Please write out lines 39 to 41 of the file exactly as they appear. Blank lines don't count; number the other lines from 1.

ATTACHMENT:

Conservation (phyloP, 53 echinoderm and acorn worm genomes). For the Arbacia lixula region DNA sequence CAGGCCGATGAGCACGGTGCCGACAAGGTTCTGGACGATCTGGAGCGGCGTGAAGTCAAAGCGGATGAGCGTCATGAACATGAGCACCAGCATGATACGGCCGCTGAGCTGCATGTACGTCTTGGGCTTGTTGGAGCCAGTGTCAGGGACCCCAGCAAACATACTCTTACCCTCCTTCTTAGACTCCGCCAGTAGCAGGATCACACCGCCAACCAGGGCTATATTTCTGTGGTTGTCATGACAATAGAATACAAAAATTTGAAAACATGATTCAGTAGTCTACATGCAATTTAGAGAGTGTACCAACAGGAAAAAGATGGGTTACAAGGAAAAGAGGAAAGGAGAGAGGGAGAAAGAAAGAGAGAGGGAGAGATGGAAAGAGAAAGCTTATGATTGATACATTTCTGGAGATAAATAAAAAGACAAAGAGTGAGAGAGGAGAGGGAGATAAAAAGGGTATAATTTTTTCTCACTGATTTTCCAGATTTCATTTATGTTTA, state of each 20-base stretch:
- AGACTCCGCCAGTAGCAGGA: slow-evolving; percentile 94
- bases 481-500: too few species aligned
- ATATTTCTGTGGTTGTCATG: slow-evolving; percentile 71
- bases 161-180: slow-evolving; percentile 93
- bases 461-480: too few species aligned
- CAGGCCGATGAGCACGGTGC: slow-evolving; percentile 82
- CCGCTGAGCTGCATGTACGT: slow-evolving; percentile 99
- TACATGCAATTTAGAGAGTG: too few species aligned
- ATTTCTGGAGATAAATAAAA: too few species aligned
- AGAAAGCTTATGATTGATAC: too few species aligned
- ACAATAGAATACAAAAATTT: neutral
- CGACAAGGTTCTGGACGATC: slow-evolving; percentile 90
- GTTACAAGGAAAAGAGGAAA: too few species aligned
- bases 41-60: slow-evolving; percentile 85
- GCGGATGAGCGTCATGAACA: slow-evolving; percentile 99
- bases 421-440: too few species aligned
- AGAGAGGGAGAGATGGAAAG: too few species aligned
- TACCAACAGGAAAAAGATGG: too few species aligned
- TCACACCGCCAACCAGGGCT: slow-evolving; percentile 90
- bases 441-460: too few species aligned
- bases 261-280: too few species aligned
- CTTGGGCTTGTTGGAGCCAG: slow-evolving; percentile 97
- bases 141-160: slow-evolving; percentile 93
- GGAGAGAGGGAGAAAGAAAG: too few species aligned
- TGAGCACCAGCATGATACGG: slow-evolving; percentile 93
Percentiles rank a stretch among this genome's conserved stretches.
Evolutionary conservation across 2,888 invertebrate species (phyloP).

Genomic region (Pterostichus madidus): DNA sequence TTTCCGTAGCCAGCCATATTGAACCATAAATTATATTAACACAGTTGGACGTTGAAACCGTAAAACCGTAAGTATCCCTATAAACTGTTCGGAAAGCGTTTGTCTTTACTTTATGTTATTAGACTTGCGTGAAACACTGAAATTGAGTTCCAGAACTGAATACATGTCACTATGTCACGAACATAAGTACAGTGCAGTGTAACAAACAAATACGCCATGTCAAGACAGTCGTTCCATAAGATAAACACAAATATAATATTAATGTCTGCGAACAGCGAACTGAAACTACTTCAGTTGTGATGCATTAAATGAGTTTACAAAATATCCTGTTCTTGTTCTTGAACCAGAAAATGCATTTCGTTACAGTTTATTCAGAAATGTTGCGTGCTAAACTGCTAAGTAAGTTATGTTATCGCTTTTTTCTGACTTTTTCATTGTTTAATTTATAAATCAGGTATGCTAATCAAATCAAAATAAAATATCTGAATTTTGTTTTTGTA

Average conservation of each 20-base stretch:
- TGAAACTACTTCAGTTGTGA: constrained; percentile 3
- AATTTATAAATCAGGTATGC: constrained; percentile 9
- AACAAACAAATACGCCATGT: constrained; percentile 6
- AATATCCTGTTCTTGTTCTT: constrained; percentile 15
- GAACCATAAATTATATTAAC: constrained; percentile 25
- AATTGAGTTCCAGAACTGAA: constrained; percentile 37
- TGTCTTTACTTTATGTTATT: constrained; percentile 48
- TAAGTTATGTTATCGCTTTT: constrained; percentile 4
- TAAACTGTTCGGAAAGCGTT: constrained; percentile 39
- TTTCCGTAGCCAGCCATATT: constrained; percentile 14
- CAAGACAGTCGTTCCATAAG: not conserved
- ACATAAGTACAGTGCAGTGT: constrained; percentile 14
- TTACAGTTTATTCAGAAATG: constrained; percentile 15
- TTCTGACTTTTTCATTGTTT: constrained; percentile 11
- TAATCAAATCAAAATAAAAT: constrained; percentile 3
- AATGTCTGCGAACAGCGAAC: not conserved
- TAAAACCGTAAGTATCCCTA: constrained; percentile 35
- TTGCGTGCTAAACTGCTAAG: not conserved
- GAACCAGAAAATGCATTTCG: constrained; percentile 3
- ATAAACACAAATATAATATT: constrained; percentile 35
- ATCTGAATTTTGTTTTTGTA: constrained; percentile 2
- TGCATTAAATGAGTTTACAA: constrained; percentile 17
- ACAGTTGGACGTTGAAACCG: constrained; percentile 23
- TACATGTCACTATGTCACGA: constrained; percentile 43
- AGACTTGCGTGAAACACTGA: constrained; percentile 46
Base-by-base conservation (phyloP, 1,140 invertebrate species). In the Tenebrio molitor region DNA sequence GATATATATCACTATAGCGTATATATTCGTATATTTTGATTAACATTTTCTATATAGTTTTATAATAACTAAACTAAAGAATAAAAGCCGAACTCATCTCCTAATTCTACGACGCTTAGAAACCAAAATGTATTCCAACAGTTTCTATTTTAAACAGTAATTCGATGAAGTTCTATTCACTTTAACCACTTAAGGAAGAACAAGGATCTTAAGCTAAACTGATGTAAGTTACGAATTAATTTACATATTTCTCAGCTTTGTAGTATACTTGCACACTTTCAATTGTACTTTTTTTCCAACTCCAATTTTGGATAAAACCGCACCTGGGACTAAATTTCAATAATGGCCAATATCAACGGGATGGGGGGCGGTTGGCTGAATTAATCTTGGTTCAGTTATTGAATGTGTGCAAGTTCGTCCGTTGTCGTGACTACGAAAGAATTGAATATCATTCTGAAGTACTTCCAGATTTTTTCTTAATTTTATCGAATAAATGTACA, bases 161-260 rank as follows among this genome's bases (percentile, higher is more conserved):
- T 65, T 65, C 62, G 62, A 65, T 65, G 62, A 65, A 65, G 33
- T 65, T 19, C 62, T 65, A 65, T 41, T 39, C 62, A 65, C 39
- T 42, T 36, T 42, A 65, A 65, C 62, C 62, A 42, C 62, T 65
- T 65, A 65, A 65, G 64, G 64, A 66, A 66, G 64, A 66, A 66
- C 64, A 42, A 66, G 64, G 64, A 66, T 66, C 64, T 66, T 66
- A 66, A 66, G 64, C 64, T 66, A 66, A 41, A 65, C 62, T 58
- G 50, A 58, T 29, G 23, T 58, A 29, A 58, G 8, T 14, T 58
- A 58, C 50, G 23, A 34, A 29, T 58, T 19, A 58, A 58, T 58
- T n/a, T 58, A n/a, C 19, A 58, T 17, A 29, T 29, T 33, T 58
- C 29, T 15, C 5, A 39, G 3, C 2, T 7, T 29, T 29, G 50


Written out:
- TAAACTGTTCGGAAAGCGTT: constrained; percentile 39
- TTTCCGTAGCCAGCCATATT: constrained; percentile 14
- CAAGACAGTCGTTCCATAAG: not conserved